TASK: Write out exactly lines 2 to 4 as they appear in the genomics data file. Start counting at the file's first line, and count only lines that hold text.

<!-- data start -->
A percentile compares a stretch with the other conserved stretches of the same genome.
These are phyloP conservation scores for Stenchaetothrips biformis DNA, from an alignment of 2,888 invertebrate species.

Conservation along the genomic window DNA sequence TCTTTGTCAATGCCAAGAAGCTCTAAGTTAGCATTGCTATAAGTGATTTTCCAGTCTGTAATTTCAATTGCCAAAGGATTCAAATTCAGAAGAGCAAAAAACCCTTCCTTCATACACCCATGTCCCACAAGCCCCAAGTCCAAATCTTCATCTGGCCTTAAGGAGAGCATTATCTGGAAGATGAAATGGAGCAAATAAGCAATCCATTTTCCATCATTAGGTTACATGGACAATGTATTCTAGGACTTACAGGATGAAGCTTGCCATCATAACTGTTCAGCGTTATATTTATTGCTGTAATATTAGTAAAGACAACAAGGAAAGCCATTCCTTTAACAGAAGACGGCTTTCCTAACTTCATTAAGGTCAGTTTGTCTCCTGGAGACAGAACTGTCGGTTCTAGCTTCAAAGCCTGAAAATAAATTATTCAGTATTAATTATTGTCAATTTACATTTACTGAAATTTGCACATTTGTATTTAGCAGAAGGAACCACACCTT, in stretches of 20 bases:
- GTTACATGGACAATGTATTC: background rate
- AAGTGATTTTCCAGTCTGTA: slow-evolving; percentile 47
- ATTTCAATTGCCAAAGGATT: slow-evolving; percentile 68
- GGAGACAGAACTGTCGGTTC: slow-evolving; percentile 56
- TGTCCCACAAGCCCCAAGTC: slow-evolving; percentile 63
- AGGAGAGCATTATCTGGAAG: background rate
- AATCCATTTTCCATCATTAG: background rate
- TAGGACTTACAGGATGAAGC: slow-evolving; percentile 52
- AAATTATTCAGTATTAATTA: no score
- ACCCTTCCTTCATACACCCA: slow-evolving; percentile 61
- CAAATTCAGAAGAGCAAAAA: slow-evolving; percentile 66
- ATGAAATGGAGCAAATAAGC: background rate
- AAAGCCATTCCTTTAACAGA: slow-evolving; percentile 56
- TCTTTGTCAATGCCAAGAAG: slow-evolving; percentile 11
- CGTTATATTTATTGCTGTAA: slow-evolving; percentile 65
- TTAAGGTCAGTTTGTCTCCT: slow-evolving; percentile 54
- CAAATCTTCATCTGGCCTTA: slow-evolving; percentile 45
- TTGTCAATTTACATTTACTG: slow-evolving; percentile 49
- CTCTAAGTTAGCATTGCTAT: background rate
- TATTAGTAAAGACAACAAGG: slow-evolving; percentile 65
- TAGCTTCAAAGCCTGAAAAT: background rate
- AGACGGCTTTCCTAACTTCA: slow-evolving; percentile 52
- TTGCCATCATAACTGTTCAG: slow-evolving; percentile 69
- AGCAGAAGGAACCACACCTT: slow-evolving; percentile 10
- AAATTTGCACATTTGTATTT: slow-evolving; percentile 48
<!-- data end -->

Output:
These are phyloP conservation scores for Stenchaetothrips biformis DNA, from an alignment of 2,888 invertebrate species.

Conservation along the genomic window DNA sequence TCTTTGTCAATGCCAAGAAGCTCTAAGTTAGCATTGCTATAAGTGATTTTCCAGTCTGTAATTTCAATTGCCAAAGGATTCAAATTCAGAAGAGCAAAAAACCCTTCCTTCATACACCCATGTCCCACAAGCCCCAAGTCCAAATCTTCATCTGGCCTTAAGGAGAGCATTATCTGGAAGATGAAATGGAGCAAATAAGCAATCCATTTTCCATCATTAGGTTACATGGACAATGTATTCTAGGACTTACAGGATGAAGCTTGCCATCATAACTGTTCAGCGTTATATTTATTGCTGTAATATTAGTAAAGACAACAAGGAAAGCCATTCCTTTAACAGAAGACGGCTTTCCTAACTTCATTAAGGTCAGTTTGTCTCCTGGAGACAGAACTGTCGGTTCTAGCTTCAAAGCCTGAAAATAAATTATTCAGTATTAATTATTGTCAATTTACATTTACTGAAATTTGCACATTTGTATTTAGCAGAAGGAACCACACCTT, in stretches of 20 bases:
- GTTACATGGACAATGTATTC: background rate